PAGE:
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AdaptMap: exploring goat diversity and adaptation

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Genetics Selection Evolution201850:61

https://doi.org/10.1186/s12711-018-0427-5

  • Received: 31 July 2018
  • Accepted: 17 October 2018
  • Published:

International initiatives on goat genetics and genomics

Goats are bred worldwide and present in a wide variety of production environments. Local breeds, which are well adapted to a range of agro-ecological conditions, contribute to ensuring the sustainability of livestock farming in marginal and difficult areas in both developed and developing countries. Compared to other livestock species, goats have been domesticated in a single region and subject to a limited amount of hybridization between breeds, thus they represent one of the best species for the study of genetic diversity and adaptation.

The International Goat Genome Consortium (IGGC, http://www.goatgenome.org) was created in 2012 with the general goal of increasing the range of genomic tools and publicly available information for the goat. In 2013, the 50 K goat single nucleotide polymorphism (SNP) panel was developed (http://www.goatgenome.org; [3]) by combining whole-genome sequencing and reduced representation libraries from eight breeds/populations from Europe and Asia through the cooperation of the Institut National de la Recherche Agronomique (Inra) in France, Utrecht University in The Netherlands, the Malaysian Agricultural Research and Development Institute (MARDI) in Malaysia, and DNA Landmarks in Canada.

Several large projects took advantage of this newly-developed SNP panel to genotype many goat populations across the world with a range of objectives and hypotheses: genome-wide association analyses across a spectrum of research and production traits, germplasm characterization and diversity studies, and genetic prediction for selection in commercial populations.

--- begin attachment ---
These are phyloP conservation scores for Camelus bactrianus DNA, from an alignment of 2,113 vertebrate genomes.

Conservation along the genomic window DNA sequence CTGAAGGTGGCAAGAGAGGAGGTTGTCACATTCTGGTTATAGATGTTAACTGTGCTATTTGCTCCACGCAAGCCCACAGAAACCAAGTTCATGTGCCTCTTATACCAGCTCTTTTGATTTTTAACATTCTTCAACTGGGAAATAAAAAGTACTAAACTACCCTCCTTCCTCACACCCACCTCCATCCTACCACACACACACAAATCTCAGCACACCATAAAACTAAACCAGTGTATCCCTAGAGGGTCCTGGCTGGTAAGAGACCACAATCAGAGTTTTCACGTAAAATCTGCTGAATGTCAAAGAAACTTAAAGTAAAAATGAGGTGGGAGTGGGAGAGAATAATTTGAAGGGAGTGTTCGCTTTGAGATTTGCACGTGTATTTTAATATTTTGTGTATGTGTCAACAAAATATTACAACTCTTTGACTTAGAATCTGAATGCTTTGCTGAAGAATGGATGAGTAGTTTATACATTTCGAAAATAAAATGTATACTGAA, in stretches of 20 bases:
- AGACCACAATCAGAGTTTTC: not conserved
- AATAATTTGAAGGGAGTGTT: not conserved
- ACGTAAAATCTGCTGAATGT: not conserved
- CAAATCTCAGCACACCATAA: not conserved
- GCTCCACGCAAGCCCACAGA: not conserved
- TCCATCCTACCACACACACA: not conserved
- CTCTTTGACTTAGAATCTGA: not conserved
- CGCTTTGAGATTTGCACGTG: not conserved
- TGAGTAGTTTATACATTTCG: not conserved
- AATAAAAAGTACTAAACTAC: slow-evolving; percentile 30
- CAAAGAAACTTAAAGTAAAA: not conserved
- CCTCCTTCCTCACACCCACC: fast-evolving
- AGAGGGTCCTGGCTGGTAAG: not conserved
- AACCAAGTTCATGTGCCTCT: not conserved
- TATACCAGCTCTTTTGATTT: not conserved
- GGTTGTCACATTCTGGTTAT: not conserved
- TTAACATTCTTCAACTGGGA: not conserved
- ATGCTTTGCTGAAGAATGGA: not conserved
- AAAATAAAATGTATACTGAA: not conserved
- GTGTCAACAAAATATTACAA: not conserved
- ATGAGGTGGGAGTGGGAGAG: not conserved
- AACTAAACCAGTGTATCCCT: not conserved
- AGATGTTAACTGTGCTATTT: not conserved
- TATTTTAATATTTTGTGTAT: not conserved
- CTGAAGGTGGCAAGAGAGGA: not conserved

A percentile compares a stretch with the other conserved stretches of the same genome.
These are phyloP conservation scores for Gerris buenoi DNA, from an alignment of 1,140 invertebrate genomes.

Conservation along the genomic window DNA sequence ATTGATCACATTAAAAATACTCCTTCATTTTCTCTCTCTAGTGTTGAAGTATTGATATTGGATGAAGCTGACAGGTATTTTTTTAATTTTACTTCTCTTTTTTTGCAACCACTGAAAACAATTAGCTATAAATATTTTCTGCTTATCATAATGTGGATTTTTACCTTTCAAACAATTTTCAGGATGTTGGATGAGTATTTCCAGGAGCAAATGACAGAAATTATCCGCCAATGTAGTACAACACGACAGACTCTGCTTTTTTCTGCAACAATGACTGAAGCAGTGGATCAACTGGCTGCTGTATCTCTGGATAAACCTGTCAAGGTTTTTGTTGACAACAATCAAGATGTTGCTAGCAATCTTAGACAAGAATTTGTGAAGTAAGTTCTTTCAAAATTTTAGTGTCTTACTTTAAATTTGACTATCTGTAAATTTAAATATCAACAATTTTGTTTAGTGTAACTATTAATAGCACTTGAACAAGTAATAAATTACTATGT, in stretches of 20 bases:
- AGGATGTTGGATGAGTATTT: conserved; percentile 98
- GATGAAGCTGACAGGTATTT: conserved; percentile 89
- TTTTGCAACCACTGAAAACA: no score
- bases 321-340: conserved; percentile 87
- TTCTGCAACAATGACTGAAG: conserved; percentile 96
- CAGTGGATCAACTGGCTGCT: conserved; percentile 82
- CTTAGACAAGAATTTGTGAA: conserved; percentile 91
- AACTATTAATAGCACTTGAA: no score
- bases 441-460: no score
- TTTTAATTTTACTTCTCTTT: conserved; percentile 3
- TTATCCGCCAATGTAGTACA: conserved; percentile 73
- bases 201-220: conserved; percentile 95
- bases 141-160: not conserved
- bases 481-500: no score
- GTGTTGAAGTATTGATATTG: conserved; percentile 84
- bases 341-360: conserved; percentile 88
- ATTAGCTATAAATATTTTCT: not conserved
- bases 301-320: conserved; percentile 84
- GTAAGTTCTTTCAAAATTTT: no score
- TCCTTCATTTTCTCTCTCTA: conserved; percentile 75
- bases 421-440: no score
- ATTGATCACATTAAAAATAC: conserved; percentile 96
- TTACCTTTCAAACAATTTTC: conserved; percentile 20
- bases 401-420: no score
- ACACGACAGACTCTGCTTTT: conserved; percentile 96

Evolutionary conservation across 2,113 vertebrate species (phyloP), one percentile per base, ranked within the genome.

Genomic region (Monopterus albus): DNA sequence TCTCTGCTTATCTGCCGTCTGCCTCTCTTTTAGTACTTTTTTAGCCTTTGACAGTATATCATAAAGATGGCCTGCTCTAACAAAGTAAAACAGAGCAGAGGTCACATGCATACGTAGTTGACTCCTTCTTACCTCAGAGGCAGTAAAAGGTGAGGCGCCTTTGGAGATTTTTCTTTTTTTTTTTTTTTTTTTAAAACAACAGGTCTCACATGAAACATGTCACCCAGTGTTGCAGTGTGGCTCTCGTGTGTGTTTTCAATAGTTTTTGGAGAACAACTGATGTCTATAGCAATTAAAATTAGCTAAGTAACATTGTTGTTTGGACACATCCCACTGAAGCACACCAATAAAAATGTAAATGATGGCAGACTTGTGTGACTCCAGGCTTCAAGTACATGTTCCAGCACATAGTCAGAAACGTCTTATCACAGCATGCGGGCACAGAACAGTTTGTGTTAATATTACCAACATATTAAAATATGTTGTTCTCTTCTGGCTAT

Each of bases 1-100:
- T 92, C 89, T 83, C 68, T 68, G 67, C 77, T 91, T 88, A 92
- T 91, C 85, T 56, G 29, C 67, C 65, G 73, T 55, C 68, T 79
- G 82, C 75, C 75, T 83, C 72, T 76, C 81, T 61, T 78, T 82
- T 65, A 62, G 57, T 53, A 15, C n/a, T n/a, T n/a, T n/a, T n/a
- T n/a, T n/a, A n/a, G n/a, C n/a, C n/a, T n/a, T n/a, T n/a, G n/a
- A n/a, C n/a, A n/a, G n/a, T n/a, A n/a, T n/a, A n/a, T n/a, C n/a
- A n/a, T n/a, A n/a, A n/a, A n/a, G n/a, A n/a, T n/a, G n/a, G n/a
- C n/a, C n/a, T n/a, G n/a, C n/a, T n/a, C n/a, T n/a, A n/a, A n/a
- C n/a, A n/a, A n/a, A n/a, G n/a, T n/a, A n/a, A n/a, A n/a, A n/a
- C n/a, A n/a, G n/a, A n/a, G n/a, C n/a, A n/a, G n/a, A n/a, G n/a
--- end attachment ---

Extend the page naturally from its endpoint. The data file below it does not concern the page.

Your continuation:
The AdaptMap project started as a voluntary consortium in 2014, with the aim of improving coordination among these otherwise independent projects for genotyping, resequencing and phenotyping of goat breeds. AdaptMap was promoted by the International Goat Genome Consortium (IGGC), the African Goat Improvement Network (AGIN), which is a group resulting from the USAID Feed the Future (FtF), the USDA Livestock Improvement Project, the European Union sponsored, 3SR—Sustainable Solutions for Small ruminants and NEXTGEN projects.

Database

To collect, store and standardize data from many different sources, input tools and a relational database were developed and made accessible to all consortium partners. Provision of data was regulated by a data transfer agreement and uploading was facilitated through a user-friendly graphical interface that allowed users to drag and drop files to the server. A special focus was placed on security to ensure that the data were not compromised in any way.

The first phase of submission and study, to which the series of AdaptMap papers in GSE refer to, accepted data until November 2015. At that point, the AdaptMap raw dataset included 4653 animals sampled from across the world and represented 148 populations, 35 countries and five continents.